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Queen of Texas Cuisine

Written by Lori Grossman.

It took a determined Yankee to teach Texans that they could eat—and enjoy—something besides their beloved barbecue and chicken-fried steak.

Born in 1906 in upstate New York, Helen Corbitt graduated from Skidmore College with a degree in home economics. After working as a dietitian in New Jersey and New York, Helen accepted a position at the University of Texas at Austin teaching catering and restaurant management in 1940.

Two years later, Helen left for a job at the Houston Country Club. Initially dubious about remaining in Texas, she finally decided to stay. In her first cookbook, Helen Corbitt’s Cookbook (1957), she singled out her time in Texas as the “most happy days of my food career.”

She later returned to Austin in the early 1950s to manage the Driskill Hotel’s dining room and catering business. Politicians who ate there appreciated food that looked as good as it tasted. During Lyndon Baines Johnson’s presidency, Helen’s recipes frequently appeared on White House menus.

In 1955, her culinary talent caught the eye of high-end retailer Stanley Marcus, and he brought her to Dallas to direct Neiman Marcus’ food-services department. Businesspeople and shoppers alike flocked to the flagship store’s Zodiac Room (now called The Zodiac) to enjoy lunch, beginning their meals with Helen’s signature dish: chicken consommé served in tiny cups.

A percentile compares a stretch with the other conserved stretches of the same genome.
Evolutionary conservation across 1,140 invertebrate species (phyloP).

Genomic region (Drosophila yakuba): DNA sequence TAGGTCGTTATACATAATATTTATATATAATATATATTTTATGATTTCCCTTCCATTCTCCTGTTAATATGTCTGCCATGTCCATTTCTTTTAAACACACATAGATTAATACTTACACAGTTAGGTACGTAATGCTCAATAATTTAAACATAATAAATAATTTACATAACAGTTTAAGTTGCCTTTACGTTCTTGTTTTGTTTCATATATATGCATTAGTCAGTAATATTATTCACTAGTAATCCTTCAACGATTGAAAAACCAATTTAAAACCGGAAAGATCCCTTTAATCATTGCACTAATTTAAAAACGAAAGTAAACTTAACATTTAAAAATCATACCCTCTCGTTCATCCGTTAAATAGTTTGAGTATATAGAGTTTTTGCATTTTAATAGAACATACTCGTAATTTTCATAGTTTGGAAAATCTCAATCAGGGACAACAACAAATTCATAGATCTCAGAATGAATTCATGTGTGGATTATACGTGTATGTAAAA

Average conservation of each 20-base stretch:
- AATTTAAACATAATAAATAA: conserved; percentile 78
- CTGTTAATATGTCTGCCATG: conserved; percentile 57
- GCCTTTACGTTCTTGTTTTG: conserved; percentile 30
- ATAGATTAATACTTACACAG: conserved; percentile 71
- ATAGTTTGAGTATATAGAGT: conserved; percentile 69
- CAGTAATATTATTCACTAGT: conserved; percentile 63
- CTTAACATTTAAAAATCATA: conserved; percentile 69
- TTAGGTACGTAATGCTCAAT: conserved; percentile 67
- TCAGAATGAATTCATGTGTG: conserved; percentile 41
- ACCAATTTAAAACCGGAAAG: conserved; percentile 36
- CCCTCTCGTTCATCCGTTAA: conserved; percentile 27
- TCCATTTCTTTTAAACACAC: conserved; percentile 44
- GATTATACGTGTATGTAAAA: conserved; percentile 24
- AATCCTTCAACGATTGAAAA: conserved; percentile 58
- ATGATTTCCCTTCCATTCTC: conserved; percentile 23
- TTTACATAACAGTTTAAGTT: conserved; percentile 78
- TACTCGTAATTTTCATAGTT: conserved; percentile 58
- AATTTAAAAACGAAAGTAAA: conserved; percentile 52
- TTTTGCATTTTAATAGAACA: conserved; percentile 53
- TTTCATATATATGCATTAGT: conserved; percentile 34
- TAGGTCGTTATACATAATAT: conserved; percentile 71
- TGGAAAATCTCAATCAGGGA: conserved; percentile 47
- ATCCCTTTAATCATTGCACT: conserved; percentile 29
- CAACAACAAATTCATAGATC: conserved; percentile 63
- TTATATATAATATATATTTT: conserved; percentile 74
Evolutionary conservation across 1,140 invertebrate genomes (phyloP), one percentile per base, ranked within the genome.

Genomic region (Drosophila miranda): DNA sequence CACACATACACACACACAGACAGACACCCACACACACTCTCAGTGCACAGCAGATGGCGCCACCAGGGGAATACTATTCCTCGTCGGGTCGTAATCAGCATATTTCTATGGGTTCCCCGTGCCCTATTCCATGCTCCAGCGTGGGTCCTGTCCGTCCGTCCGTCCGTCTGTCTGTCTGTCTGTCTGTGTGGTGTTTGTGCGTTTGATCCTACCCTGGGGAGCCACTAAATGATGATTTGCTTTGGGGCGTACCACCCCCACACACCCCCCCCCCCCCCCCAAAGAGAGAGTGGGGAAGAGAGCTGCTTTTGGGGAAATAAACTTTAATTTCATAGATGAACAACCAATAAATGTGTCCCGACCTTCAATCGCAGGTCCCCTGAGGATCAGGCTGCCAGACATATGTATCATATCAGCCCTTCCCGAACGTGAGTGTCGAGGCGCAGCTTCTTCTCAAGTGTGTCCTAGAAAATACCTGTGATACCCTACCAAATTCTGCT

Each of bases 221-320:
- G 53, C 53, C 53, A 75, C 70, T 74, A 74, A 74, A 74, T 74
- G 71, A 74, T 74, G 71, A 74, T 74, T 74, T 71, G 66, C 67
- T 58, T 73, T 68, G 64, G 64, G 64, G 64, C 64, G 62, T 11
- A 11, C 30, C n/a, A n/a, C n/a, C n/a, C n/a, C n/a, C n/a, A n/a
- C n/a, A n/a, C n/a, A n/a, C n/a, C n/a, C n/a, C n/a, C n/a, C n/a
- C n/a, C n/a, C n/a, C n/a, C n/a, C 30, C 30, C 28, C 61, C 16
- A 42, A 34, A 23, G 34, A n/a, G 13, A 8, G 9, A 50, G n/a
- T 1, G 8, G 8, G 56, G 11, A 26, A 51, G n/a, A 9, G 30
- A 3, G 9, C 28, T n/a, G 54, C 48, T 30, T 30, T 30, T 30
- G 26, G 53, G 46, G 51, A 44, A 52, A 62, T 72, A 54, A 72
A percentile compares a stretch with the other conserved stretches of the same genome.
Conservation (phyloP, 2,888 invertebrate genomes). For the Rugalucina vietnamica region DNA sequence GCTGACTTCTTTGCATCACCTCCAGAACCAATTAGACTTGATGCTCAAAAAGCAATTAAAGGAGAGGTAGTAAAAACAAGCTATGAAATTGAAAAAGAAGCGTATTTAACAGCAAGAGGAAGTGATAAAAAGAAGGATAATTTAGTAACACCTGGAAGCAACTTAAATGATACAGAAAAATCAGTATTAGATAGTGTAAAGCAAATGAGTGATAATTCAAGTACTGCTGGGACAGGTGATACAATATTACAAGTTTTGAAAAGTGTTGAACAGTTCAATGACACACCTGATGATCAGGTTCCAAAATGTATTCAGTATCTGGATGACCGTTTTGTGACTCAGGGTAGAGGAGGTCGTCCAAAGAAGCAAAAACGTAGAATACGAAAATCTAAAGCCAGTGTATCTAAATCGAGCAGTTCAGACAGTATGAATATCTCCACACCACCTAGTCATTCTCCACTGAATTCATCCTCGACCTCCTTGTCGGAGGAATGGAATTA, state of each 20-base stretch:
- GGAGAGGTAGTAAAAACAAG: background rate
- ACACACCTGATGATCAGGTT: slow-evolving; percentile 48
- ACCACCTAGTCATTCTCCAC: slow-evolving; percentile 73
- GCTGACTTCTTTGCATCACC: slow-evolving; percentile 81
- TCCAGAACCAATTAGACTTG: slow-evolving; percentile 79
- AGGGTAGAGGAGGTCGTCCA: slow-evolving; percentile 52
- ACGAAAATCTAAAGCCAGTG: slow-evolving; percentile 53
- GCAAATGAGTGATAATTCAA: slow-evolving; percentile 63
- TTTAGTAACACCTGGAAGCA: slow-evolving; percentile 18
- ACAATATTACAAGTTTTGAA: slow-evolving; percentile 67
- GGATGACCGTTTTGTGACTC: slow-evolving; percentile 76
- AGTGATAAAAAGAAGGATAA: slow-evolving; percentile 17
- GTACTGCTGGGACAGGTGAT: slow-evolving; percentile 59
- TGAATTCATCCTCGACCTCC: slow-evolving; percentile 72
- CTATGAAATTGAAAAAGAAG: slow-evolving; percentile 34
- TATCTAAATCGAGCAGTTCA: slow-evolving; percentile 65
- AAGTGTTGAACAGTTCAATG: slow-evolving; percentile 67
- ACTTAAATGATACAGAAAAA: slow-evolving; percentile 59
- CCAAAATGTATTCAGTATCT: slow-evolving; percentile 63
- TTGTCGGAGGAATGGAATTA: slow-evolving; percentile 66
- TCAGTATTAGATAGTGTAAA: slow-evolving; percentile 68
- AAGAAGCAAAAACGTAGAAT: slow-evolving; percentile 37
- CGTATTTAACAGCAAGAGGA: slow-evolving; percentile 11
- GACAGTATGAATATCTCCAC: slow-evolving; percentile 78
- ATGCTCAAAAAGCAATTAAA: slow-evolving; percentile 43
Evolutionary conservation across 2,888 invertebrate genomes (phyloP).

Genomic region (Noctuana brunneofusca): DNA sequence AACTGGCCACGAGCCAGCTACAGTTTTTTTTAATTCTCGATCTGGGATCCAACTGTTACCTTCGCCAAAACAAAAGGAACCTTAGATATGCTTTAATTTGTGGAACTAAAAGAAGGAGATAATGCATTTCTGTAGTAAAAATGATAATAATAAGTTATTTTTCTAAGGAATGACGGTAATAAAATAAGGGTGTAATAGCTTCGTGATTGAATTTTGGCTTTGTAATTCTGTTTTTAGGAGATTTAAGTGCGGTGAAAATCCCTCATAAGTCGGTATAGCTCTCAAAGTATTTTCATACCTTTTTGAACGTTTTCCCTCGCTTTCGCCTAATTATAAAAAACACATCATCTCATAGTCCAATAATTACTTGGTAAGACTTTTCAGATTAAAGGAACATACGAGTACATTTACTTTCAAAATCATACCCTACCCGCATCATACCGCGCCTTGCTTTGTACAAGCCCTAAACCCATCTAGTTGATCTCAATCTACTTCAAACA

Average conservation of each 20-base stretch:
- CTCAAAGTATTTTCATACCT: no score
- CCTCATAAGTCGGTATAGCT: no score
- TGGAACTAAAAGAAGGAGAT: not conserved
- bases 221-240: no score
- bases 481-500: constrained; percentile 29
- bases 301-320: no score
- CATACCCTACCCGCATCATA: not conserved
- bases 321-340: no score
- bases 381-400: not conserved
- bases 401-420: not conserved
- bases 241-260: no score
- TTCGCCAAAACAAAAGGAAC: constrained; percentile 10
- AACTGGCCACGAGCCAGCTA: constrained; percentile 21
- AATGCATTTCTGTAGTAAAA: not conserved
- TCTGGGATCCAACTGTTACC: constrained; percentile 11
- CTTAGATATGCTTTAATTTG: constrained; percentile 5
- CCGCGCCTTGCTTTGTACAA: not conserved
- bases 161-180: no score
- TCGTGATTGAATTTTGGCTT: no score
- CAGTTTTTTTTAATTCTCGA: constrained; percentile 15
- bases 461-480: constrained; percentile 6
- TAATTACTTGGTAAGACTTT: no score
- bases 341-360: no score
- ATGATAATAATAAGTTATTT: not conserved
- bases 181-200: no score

Among her most famous innovations were Texas Caviar (using black-eyed peas), Snowballs (frosted cake cubes rolled in coconut), Flowerpots (yellow cake, ice cream, and meringue served in clay pots), and Poppyseed Dressing. (Corbitt denied creating the dressing, stating that she only popularized it.)

Helen died on January 16, 1978, but her culinary prowess influenced folks for years to come, including Stan-ley Marcus, who compared her to the famous fashion designer Cristóbal Balen-ciaga, calling her the “Balenciaga of Food.” The Duke of Windsor pronounced her dishes “fit for a king!”

Responsible for spearheading a food revolution in her adopted state, Helen Corbitt once said, “Life, and especially Texas, has been good to this Yankee girl.”

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From the September 2007 issue.

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